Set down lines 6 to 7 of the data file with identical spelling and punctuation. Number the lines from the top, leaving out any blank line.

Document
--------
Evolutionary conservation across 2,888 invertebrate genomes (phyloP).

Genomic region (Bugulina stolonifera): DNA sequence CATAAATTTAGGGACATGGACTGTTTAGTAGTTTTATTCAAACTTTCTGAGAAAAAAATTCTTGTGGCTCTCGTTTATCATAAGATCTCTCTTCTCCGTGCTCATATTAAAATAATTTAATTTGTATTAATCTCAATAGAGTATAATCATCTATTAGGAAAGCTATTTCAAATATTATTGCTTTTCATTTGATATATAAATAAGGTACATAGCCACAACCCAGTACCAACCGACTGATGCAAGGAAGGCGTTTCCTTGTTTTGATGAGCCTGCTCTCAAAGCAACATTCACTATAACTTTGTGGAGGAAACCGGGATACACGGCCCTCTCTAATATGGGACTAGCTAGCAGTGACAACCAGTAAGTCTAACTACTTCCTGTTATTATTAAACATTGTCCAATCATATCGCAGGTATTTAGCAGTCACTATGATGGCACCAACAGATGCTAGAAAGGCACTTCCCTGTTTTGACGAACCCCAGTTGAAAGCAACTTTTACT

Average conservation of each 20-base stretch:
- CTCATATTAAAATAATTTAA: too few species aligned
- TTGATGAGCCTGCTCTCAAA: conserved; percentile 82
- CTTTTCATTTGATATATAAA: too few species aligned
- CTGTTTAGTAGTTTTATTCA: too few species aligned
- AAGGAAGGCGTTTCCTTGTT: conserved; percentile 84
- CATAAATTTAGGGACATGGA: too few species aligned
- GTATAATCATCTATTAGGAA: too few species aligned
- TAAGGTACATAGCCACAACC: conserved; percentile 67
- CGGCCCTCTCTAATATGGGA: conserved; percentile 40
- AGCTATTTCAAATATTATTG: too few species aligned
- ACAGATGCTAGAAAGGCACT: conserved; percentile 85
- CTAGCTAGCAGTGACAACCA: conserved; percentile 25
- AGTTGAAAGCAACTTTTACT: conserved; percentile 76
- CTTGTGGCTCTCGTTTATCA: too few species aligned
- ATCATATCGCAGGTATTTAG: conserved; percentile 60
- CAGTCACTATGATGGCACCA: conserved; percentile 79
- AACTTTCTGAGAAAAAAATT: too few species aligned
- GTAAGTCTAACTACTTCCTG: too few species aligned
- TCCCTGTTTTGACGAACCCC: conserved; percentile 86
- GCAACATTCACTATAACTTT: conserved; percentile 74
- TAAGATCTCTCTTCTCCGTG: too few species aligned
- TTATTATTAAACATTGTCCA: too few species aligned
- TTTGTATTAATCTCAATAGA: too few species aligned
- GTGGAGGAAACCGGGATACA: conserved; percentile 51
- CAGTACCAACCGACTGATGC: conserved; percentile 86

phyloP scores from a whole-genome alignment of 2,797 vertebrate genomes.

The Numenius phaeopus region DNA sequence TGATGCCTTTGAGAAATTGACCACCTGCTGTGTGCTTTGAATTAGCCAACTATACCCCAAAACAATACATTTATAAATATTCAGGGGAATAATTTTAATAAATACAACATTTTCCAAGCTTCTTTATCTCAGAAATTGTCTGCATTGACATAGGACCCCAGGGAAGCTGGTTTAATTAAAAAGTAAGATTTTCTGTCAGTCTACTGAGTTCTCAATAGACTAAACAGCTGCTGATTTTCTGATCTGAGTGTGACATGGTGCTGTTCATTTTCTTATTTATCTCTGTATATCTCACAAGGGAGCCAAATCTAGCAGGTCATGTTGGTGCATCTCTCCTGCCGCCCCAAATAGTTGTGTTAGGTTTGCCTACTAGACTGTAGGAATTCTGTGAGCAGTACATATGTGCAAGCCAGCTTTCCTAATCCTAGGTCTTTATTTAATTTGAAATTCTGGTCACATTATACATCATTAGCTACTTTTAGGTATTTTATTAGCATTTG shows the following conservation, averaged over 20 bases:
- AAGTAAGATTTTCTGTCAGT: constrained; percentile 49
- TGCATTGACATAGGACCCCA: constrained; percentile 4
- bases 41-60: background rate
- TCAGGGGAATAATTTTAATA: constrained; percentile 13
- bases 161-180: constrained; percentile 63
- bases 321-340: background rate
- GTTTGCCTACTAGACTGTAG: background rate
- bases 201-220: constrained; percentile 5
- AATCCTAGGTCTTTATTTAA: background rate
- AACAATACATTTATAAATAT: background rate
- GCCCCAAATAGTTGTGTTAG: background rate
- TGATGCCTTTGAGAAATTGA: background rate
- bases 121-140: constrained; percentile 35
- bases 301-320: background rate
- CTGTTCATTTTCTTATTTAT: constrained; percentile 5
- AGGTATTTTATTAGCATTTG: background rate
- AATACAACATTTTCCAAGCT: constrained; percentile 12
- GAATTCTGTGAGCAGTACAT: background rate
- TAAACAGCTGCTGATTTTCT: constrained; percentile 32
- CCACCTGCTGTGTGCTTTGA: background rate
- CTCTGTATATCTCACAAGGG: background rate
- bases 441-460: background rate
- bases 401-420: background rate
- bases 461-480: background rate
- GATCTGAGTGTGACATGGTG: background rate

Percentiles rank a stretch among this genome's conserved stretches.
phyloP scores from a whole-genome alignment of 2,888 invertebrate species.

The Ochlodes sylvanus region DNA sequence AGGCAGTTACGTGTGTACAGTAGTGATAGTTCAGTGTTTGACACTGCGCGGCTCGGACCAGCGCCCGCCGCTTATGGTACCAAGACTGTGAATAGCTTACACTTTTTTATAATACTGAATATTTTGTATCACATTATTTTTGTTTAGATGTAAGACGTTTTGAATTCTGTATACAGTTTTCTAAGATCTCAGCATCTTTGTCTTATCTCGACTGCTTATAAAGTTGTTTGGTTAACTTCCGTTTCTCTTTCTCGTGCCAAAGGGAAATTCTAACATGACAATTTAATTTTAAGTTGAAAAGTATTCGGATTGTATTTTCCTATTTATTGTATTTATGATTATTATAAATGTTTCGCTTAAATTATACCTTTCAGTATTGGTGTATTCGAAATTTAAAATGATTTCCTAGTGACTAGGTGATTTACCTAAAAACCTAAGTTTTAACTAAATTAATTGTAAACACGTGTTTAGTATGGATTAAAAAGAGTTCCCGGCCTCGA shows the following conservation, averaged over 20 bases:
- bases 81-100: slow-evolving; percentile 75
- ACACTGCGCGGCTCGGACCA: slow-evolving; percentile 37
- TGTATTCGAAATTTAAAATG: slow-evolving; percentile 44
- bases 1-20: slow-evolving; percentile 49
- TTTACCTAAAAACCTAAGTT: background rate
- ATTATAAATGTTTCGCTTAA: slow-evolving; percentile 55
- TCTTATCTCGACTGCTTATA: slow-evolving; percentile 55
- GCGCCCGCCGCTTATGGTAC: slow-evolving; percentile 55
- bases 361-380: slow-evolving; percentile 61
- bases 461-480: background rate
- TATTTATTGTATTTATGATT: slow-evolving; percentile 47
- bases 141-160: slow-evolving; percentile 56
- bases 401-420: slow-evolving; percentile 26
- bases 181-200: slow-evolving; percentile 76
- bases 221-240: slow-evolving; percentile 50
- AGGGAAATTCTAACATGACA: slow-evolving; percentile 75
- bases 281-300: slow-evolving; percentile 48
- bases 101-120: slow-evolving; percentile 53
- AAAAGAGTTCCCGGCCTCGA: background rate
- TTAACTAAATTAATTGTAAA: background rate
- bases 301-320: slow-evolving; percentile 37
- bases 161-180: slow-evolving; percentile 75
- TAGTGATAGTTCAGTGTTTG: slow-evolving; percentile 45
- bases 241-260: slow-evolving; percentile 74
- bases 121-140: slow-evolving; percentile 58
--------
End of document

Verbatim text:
- CTTTTCATTTGATATATAAA: too few species aligned
- CTGTTTAGTAGTTTTATTCA: too few species aligned